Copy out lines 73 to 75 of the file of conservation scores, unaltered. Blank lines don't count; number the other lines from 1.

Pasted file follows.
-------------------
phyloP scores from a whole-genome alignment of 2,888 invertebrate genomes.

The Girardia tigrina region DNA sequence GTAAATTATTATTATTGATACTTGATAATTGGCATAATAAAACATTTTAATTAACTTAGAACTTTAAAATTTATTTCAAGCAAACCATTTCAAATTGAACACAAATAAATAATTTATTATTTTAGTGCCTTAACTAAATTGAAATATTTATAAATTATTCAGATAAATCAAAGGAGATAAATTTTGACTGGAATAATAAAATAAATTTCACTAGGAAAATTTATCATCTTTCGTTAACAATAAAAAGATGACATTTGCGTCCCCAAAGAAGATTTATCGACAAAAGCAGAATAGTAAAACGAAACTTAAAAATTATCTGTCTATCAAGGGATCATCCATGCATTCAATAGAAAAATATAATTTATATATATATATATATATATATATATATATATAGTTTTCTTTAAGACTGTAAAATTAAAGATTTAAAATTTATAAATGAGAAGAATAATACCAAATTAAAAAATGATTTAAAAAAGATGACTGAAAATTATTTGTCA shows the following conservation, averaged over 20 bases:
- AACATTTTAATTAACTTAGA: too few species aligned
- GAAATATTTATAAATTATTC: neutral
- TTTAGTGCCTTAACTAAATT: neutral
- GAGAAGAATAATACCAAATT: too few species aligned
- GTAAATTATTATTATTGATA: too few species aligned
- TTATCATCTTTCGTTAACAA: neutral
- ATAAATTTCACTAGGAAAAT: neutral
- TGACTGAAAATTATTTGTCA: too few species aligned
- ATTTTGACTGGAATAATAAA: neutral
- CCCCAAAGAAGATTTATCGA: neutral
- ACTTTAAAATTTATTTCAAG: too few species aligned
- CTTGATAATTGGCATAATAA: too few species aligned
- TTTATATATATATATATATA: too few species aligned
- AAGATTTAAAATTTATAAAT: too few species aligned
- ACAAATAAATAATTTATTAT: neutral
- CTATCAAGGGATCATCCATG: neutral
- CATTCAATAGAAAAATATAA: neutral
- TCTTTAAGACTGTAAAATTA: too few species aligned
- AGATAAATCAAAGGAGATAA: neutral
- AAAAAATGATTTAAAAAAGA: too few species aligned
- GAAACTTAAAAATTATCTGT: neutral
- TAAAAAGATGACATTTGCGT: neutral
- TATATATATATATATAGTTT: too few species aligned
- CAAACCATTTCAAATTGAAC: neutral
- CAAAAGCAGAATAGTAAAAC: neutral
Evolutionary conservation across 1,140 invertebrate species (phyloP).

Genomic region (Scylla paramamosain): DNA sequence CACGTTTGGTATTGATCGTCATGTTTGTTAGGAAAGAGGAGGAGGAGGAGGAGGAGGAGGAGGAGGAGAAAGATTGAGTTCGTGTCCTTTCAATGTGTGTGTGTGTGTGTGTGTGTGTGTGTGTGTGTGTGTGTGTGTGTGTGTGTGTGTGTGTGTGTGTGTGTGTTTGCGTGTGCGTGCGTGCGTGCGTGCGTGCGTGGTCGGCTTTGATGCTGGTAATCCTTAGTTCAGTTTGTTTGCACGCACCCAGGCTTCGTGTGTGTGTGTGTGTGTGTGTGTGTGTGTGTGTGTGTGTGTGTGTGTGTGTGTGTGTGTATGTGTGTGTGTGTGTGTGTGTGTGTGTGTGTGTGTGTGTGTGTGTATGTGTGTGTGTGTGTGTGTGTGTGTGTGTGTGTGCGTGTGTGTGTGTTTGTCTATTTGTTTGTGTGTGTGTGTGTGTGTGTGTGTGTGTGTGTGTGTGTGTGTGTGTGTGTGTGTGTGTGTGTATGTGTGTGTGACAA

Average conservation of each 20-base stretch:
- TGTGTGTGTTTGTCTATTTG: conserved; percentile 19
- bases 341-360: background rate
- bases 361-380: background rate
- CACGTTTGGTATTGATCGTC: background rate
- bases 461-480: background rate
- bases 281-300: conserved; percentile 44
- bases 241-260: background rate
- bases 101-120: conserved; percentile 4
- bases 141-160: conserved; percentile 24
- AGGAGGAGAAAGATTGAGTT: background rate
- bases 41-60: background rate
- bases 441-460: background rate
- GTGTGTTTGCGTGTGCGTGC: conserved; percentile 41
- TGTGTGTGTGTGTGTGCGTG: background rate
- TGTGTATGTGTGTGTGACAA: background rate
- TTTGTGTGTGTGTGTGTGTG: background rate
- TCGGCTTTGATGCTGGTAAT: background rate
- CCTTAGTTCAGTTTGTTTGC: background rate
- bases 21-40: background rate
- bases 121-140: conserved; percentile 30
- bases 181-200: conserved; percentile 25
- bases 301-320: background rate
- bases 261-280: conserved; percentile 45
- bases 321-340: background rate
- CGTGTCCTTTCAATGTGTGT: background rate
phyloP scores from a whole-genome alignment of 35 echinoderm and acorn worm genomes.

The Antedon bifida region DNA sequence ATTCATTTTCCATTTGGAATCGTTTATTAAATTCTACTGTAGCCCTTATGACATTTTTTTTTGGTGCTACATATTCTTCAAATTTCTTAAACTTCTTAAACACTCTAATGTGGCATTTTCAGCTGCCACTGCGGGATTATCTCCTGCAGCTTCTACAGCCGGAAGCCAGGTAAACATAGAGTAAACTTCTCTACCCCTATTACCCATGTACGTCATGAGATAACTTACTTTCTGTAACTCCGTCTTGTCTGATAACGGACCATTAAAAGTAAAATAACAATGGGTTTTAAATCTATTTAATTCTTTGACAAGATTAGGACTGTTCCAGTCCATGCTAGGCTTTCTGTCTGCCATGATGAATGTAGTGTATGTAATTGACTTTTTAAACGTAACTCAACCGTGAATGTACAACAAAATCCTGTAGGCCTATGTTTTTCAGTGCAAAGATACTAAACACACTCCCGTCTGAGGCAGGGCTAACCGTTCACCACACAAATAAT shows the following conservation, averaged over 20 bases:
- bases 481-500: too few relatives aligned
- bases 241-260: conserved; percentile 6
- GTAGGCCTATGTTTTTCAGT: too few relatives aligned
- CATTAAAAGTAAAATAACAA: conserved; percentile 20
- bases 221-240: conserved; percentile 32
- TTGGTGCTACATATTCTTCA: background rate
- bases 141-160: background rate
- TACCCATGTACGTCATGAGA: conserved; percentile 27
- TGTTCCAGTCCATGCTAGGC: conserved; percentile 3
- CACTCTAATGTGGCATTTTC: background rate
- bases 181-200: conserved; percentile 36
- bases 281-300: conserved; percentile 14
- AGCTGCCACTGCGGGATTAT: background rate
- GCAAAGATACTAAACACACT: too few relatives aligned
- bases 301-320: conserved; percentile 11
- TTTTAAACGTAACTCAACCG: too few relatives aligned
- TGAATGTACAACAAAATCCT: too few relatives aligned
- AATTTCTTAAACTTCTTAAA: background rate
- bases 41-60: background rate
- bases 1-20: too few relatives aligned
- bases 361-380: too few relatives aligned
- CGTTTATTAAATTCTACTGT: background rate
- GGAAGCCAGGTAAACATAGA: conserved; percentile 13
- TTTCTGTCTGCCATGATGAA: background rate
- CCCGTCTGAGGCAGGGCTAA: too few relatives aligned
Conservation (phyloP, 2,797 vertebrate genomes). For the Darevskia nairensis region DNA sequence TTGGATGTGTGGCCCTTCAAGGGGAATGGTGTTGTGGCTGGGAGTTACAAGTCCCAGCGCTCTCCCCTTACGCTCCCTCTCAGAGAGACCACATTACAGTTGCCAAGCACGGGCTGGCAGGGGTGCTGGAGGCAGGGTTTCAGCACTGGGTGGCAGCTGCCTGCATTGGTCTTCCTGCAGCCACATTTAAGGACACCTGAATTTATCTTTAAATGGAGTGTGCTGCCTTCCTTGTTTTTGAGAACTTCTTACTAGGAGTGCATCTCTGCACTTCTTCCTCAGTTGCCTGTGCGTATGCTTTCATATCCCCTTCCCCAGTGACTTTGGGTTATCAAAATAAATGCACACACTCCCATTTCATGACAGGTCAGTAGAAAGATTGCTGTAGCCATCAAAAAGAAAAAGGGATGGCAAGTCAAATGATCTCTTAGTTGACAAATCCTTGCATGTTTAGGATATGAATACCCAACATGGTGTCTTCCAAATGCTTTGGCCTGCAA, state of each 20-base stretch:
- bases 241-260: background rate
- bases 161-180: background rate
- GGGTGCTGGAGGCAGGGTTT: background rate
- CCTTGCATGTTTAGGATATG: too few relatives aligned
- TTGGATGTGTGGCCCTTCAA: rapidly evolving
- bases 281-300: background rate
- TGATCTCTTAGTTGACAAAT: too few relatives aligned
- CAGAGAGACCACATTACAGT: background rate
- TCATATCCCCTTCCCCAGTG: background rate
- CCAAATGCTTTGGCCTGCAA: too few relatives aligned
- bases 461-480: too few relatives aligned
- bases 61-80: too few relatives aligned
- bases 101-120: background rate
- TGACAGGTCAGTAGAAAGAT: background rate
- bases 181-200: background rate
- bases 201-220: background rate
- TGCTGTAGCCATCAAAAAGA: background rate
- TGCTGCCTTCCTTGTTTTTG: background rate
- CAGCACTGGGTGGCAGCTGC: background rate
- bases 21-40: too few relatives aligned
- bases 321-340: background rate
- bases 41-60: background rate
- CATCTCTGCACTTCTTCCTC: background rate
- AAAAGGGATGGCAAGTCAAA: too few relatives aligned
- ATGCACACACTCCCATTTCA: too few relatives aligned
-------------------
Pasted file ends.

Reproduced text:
- TTTTAAACGTAACTCAACCG: too few relatives aligned
- TGAATGTACAACAAAATCCT: too few relatives aligned
- AATTTCTTAAACTTCTTAAA: background rate